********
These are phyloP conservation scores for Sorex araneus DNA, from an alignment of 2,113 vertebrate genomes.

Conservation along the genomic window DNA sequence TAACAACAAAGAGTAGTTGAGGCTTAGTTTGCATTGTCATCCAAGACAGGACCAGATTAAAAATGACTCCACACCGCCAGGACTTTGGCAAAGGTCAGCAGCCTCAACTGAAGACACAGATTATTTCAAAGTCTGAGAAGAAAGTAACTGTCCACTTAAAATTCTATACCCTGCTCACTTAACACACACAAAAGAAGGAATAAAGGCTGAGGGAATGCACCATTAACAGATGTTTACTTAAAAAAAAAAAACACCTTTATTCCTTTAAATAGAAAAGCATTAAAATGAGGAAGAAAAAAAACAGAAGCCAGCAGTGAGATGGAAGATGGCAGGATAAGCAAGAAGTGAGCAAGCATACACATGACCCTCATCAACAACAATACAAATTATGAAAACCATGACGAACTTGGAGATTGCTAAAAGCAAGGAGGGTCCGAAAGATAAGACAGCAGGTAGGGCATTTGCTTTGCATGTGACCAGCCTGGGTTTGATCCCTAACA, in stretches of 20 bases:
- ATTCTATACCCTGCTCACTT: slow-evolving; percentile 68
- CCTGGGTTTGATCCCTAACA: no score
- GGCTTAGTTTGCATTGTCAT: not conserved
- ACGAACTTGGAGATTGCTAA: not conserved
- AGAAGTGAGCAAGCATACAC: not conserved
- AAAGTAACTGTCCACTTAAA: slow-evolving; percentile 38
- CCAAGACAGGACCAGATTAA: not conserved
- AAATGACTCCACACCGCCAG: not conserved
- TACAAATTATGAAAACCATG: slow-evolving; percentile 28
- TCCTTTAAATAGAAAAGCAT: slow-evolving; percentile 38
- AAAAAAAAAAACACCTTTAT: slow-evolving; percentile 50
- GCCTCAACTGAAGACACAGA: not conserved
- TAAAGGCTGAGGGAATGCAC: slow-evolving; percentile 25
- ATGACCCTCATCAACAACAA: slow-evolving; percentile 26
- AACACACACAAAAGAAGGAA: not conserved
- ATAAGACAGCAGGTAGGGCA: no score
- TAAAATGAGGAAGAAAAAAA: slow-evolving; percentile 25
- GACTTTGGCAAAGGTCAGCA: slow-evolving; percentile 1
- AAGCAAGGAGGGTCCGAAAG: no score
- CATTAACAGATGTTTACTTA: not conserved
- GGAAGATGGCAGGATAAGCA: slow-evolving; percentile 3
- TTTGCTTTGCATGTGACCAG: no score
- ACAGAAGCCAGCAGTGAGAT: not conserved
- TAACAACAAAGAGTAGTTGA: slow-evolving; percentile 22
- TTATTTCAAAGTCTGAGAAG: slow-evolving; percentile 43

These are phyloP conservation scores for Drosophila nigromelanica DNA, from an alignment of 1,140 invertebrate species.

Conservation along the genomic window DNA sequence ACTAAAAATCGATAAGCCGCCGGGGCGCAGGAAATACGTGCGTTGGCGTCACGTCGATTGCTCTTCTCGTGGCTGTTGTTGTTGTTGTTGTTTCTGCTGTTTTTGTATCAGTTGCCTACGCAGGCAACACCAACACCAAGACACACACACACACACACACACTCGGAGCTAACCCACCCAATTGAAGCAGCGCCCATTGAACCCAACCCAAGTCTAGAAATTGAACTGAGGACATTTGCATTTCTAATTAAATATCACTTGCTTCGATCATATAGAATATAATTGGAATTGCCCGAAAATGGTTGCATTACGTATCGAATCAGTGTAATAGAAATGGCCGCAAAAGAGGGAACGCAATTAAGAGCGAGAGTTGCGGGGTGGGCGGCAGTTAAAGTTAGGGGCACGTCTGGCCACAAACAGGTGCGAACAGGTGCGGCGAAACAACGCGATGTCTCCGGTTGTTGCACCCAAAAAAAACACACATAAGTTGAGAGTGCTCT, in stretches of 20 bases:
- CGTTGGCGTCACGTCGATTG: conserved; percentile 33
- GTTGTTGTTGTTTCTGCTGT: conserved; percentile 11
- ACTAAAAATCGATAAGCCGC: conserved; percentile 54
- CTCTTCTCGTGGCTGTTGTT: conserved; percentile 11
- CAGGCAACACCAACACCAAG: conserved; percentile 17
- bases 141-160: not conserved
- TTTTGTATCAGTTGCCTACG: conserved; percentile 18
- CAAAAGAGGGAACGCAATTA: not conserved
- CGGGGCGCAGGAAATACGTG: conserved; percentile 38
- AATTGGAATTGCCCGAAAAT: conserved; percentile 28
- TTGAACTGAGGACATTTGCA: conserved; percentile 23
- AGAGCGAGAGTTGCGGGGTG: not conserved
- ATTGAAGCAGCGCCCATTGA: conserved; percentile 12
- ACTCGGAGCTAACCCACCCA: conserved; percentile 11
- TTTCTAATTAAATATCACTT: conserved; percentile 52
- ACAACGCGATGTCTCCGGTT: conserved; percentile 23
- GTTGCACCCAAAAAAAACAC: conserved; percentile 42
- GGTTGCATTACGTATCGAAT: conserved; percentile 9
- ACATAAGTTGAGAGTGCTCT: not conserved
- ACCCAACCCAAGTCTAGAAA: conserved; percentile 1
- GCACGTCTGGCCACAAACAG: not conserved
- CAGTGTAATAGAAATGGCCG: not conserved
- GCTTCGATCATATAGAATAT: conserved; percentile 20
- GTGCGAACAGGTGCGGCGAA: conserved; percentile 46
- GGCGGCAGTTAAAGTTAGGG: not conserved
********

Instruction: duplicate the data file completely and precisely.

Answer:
These are phyloP conservation scores for Sorex araneus DNA, from an alignment of 2,113 vertebrate genomes.

Conservation along the genomic window DNA sequence TAACAACAAAGAGTAGTTGAGGCTTAGTTTGCATTGTCATCCAAGACAGGACCAGATTAAAAATGACTCCACACCGCCAGGACTTTGGCAAAGGTCAGCAGCCTCAACTGAAGACACAGATTATTTCAAAGTCTGAGAAGAAAGTAACTGTCCACTTAAAATTCTATACCCTGCTCACTTAACACACACAAAAGAAGGAATAAAGGCTGAGGGAATGCACCATTAACAGATGTTTACTTAAAAAAAAAAAACACCTTTATTCCTTTAAATAGAAAAGCATTAAAATGAGGAAGAAAAAAAACAGAAGCCAGCAGTGAGATGGAAGATGGCAGGATAAGCAAGAAGTGAGCAAGCATACACATGACCCTCATCAACAACAATACAAATTATGAAAACCATGACGAACTTGGAGATTGCTAAAAGCAAGGAGGGTCCGAAAGATAAGACAGCAGGTAGGGCATTTGCTTTGCATGTGACCAGCCTGGGTTTGATCCCTAACA, in stretches of 20 bases:
- ATTCTATACCCTGCTCACTT: slow-evolving; percentile 68
- CCTGGGTTTGATCCCTAACA: no score
- GGCTTAGTTTGCATTGTCAT: not conserved
- ACGAACTTGGAGATTGCTAA: not conserved
- AGAAGTGAGCAAGCATACAC: not conserved
- AAAGTAACTGTCCACTTAAA: slow-evolving; percentile 38
- CCAAGACAGGACCAGATTAA: not conserved
- AAATGACTCCACACCGCCAG: not conserved
- TACAAATTATGAAAACCATG: slow-evolving; percentile 28
- TCCTTTAAATAGAAAAGCAT: slow-evolving; percentile 38
- AAAAAAAAAAACACCTTTAT: slow-evolving; percentile 50
- GCCTCAACTGAAGACACAGA: not conserved
- TAAAGGCTGAGGGAATGCAC: slow-evolving; percentile 25
- ATGACCCTCATCAACAACAA: slow-evolving; percentile 26
- AACACACACAAAAGAAGGAA: not conserved
- ATAAGACAGCAGGTAGGGCA: no score
- TAAAATGAGGAAGAAAAAAA: slow-evolving; percentile 25
- GACTTTGGCAAAGGTCAGCA: slow-evolving; percentile 1
- AAGCAAGGAGGGTCCGAAAG: no score
- CATTAACAGATGTTTACTTA: not conserved
- GGAAGATGGCAGGATAAGCA: slow-evolving; percentile 3
- TTTGCTTTGCATGTGACCAG: no score
- ACAGAAGCCAGCAGTGAGAT: not conserved
- TAACAACAAAGAGTAGTTGA: slow-evolving; percentile 22
- TTATTTCAAAGTCTGAGAAG: slow-evolving; percentile 43

These are phyloP conservation scores for Drosophila nigromelanica DNA, from an alignment of 1,140 invertebrate species.

Conservation along the genomic window DNA sequence ACTAAAAATCGATAAGCCGCCGGGGCGCAGGAAATACGTGCGTTGGCGTCACGTCGATTGCTCTTCTCGTGGCTGTTGTTGTTGTTGTTGTTTCTGCTGTTTTTGTATCAGTTGCCTACGCAGGCAACACCAACACCAAGACACACACACACACACACACACTCGGAGCTAACCCACCCAATTGAAGCAGCGCCCATTGAACCCAACCCAAGTCTAGAAATTGAACTGAGGACATTTGCATTTCTAATTAAATATCACTTGCTTCGATCATATAGAATATAATTGGAATTGCCCGAAAATGGTTGCATTACGTATCGAATCAGTGTAATAGAAATGGCCGCAAAAGAGGGAACGCAATTAAGAGCGAGAGTTGCGGGGTGGGCGGCAGTTAAAGTTAGGGGCACGTCTGGCCACAAACAGGTGCGAACAGGTGCGGCGAAACAACGCGATGTCTCCGGTTGTTGCACCCAAAAAAAACACACATAAGTTGAGAGTGCTCT, in stretches of 20 bases:
- CGTTGGCGTCACGTCGATTG: conserved; percentile 33
- GTTGTTGTTGTTTCTGCTGT: conserved; percentile 11
- ACTAAAAATCGATAAGCCGC: conserved; percentile 54
- CTCTTCTCGTGGCTGTTGTT: conserved; percentile 11
- CAGGCAACACCAACACCAAG: conserved; percentile 17
- bases 141-160: not conserved
- TTTTGTATCAGTTGCCTACG: conserved; percentile 18
- CAAAAGAGGGAACGCAATTA: not conserved
- CGGGGCGCAGGAAATACGTG: conserved; percentile 38
- AATTGGAATTGCCCGAAAAT: conserved; percentile 28
- TTGAACTGAGGACATTTGCA: conserved; percentile 23
- AGAGCGAGAGTTGCGGGGTG: not conserved
- ATTGAAGCAGCGCCCATTGA: conserved; percentile 12
- ACTCGGAGCTAACCCACCCA: conserved; percentile 11
- TTTCTAATTAAATATCACTT: conserved; percentile 52
- ACAACGCGATGTCTCCGGTT: conserved; percentile 23
- GTTGCACCCAAAAAAAACAC: conserved; percentile 42
- GGTTGCATTACGTATCGAAT: conserved; percentile 9
- ACATAAGTTGAGAGTGCTCT: not conserved
- ACCCAACCCAAGTCTAGAAA: conserved; percentile 1
- GCACGTCTGGCCACAAACAG: not conserved
- CAGTGTAATAGAAATGGCCG: not conserved
- GCTTCGATCATATAGAATAT: conserved; percentile 20
- GTGCGAACAGGTGCGGCGAA: conserved; percentile 46
- GGCGGCAGTTAAAGTTAGGG: not conserved